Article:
As a sort of tribute to his late friend, Junger recently founded RISC, short for "Reporters Instructed in Saving Colleagues." This was its inaugural training session, a three-day, 24-hour crash course in how to survive, and help others survive, life-threatening injuries while covering war. Journalists from Colorado to Cape Cod to Cairo had come for the tutelage.
"Tim, what I understood about his wounds, was that he had an artery bleed from a shrapnel wound," said Junger. "I talked to a medic and described the wound, somehow hoping that the person would say there was nothing anyone could have done. ... But this medic said, 'No, that's a really dangerous wound, but there are things you could do.' Really all that had to be done was to slow down the bleeding until you got to the hospital. He was 10 minutes from the hospital. So I heard that and thought, my God, most of the press corps I know barely knows how to put on a Band-Aid.
"Whether Tim was savable or not," Junger continued, "someone else in the future will be saved, and the grief that I went through, and his family went through, and his friends went through almost a year ago today, that grief was really shocking in how painful it was, and I thought, if we could somehow prevent another family or another set of friends from feeling what we're feeling, even once, it would be worth it."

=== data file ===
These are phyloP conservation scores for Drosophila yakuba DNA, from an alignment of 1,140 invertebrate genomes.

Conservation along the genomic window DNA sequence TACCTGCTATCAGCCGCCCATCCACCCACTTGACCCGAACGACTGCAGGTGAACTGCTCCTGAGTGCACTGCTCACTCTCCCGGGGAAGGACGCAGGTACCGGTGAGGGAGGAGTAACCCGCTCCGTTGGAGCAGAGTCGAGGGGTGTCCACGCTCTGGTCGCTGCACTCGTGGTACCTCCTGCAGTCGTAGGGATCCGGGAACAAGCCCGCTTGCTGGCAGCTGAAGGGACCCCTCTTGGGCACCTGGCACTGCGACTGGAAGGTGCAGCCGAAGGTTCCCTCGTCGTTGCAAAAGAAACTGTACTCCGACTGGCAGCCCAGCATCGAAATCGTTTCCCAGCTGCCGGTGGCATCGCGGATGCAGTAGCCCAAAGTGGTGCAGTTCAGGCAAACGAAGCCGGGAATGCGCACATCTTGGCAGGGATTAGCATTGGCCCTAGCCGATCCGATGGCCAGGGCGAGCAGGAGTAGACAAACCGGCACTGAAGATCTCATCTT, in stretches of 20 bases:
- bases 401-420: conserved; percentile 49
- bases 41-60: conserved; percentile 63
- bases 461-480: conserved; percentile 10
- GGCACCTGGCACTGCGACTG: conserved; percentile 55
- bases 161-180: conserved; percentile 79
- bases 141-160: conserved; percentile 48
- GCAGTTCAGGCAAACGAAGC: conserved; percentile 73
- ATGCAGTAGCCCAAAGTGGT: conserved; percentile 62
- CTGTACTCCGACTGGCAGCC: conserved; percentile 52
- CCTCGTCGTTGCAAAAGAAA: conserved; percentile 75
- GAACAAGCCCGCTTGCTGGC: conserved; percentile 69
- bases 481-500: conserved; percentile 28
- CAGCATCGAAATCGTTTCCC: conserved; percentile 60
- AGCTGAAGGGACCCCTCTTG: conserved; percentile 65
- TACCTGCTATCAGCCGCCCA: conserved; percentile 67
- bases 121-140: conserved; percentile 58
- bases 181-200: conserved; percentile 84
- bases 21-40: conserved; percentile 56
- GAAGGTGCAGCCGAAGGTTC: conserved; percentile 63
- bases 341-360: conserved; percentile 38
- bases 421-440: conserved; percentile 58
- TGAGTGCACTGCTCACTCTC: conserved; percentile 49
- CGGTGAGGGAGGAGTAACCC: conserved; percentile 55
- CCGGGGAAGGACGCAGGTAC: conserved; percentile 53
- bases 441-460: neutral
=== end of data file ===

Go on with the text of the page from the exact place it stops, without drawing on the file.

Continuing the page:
A few minutes later, they got down to work.
RISC commissioned the training through a Maine-based organization called Wilderness Medical Associates International, which spent six months developing a special curriculum for journalists in war zones, the first of its kind. Four instructors from the group were on-hand, uniformed in black polos and khakis.
They began by asking what people wanted to know. A barefoot gray-haired instructor named David Johnson, who is a doctor as well as Medical Associates' president and medical director, scribbled the replies onto a dry-erase board.
"How to make a tourniquet," said a woman sitting in the front.